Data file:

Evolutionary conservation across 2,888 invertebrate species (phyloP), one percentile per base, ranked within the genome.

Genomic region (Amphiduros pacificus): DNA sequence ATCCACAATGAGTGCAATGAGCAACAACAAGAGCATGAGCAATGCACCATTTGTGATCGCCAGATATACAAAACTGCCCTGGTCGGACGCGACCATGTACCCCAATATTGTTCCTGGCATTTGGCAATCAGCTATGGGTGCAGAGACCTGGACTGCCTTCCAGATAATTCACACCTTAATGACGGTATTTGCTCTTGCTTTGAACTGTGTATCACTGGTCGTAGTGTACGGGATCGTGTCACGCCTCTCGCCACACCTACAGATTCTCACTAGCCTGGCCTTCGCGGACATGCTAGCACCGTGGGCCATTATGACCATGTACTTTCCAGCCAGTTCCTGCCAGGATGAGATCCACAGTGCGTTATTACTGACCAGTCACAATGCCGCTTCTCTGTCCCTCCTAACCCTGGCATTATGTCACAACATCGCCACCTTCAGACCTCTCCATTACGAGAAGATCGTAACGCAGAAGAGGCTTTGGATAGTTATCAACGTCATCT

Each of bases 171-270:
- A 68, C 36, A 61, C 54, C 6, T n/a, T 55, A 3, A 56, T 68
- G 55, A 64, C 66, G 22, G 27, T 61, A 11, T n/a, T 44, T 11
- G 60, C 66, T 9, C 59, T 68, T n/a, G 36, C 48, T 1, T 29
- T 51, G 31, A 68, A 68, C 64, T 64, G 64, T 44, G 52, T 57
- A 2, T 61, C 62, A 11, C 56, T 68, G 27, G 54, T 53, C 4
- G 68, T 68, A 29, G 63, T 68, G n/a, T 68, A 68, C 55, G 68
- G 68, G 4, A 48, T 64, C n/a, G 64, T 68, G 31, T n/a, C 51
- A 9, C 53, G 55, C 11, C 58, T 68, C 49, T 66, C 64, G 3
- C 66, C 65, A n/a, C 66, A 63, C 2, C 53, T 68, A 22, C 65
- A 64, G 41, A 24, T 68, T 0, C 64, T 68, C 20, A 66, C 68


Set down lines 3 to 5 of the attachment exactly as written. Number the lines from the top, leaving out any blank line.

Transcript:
Each of bases 171-270:
- A 68, C 36, A 61, C 54, C 6, T n/a, T 55, A 3, A 56, T 68
- G 55, A 64, C 66, G 22, G 27, T 61, A 11, T n/a, T 44, T 11